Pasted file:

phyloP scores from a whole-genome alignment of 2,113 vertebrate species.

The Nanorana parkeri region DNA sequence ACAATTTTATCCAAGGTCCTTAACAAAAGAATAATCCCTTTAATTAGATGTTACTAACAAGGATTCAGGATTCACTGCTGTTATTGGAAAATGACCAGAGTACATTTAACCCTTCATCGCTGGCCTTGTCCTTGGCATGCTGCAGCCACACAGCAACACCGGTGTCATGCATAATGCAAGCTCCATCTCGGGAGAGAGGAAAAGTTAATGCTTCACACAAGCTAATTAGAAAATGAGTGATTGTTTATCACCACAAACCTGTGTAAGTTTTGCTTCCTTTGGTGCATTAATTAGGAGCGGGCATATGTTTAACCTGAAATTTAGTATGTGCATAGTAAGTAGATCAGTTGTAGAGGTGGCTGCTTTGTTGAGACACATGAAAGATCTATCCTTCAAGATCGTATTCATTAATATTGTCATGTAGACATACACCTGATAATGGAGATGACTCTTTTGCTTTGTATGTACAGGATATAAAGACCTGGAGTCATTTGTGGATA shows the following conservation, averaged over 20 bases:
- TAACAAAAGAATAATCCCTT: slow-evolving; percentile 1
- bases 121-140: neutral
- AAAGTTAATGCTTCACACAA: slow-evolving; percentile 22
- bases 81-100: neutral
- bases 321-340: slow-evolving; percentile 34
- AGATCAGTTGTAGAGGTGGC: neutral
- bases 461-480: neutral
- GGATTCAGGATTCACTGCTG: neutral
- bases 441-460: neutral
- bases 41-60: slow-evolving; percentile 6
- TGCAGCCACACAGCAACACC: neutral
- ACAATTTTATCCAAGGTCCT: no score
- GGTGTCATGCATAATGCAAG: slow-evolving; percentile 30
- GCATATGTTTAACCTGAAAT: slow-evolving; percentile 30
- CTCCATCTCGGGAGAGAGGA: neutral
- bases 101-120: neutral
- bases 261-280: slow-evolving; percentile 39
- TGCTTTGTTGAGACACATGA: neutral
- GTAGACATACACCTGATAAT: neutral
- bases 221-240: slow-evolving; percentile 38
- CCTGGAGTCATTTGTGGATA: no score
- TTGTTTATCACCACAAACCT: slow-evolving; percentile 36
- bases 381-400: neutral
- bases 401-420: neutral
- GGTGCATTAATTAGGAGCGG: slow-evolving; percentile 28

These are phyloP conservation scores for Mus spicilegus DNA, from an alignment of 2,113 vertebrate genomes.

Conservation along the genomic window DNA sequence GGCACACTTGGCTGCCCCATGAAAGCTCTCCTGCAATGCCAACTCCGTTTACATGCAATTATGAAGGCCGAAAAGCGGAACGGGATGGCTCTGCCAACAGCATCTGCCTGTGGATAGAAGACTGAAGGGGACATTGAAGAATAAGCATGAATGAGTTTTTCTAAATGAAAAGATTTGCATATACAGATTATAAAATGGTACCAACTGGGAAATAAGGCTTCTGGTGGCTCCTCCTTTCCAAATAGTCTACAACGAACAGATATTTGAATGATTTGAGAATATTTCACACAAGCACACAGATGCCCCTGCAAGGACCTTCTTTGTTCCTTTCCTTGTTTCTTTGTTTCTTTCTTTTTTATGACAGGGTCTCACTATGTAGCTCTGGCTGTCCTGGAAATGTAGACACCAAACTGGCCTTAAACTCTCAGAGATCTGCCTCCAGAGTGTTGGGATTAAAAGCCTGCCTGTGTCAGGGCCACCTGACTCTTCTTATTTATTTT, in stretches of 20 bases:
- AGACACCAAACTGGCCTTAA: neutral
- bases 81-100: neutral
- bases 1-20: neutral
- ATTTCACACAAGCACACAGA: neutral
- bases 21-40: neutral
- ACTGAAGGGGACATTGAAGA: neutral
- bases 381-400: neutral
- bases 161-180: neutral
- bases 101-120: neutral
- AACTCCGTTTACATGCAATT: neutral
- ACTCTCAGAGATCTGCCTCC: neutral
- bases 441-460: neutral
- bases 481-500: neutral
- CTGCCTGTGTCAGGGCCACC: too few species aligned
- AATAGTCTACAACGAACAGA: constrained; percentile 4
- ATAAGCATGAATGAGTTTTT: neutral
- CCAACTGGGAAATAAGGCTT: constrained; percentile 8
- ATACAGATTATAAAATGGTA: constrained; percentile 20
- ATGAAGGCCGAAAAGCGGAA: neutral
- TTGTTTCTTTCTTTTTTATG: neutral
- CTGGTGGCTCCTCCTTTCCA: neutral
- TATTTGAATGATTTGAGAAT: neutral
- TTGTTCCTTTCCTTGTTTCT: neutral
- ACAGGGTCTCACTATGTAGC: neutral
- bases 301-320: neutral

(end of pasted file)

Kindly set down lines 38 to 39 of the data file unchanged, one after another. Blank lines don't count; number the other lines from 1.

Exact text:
- bases 101-120: neutral
- AACTCCGTTTACATGCAATT: neutral